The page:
Tag Archives: baby stars

A host of new solar systems

A gallery of baby solar systems

Worlds without end: Astronomers this month released a large collection of images taken during the past four years by the Gemini South Telescope in Chile of young stars that also have debris disks and are likely solar systems in the process of forming.

The image to the right, reduced slightly to post here, is only a sampling of the 26 disk systems found out of 104 young stars photographed. Go to the link to see some higher resolution examples.

Of the 26 images of debris disks obtained by the Gemini Planet Imager (GPI), 25 had “holes” around the central star that likely were created by planets sweeping up rocks and dust. Seven of the 26 were previously unknown; earlier images of the other 19 were not as sharp as those from GPI and often didn’t have the resolution to detect an inner hole. The survey doubles the number of debris disks imaged at such high resolution.

“One of the things we found is that these so-called disks are really rings with inner clearings,” said Esposito, who is also a researcher at the SETI Institute in Mountain View, California. “GPI had a clear view of the inner regions close to the star, whereas in the past, observations by the Hubble Space Telescope and older instruments from the ground couldn’t see close enough to the star to see the hole around it.”

The data strongly confirms most theories about planet formation in these debris disks, as one of the youngest stars did not have any gaps in its disk, suggesting no larger bodies had yet formed to clear out a region.

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Astronomers photograph baby stars in Orion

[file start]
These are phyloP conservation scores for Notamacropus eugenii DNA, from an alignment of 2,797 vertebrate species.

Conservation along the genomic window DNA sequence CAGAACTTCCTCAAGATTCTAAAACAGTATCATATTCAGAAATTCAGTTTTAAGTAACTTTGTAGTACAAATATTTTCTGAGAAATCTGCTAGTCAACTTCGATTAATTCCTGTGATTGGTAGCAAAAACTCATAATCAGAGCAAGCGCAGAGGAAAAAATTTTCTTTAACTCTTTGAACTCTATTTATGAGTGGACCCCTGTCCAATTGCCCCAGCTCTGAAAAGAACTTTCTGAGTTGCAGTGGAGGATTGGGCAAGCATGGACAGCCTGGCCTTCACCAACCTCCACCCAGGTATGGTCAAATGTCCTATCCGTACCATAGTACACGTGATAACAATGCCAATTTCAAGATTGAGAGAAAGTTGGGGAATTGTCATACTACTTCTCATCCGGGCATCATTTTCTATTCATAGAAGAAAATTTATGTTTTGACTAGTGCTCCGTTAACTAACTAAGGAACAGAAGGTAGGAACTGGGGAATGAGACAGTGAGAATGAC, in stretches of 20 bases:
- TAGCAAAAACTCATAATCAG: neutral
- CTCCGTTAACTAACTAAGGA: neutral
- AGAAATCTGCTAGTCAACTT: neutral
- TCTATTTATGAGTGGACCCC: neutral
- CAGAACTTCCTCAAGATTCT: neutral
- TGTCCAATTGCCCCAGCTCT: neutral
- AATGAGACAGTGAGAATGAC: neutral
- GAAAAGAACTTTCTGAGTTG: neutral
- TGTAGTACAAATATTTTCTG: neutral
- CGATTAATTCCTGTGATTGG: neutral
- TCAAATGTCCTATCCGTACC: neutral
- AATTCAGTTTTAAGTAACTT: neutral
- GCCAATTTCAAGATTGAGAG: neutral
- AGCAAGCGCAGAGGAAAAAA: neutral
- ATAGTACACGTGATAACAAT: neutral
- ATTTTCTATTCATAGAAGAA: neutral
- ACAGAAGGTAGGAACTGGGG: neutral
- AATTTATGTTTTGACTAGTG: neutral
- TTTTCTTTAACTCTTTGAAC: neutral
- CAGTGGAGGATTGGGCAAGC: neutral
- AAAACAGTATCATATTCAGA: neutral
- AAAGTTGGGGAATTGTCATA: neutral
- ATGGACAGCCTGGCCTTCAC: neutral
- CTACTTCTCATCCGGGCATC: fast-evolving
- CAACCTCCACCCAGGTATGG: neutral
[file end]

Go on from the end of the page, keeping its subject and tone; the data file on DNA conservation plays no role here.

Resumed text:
Some of the baby stars surveyed
Click for full image.

Astronomers using two radio telescopes have created multi-wavelength radio images of 300 protoplanetary disks, or proplyds, found in the star forming region in the constellation Orion. The image to the right shows only a small sampling of the proplyds imaged.

“This survey revealed the average mass and size of these very young protoplanetary disks,” said John Tobin of the National Radio Astronomy Observatory (NRAO) in Charlottesville, Virginia, and leader of the survey team. “We can now compare them to older disks that have been studied intensively with [the radio telescope] ALMA as well.”

What Tobin and his team found, is that very young disks can be similar in size, but are on average much more massive than older disks. “When a star grows, it eats away more and more material from the disk. This means that younger disks have a lot more raw material from which planets could form. Possibly bigger planets already start to form around very young stars.”

Of the disks photographed, four appear to be extremely young, probably less than ten thousand years, because of their very blobby and irregular shape.

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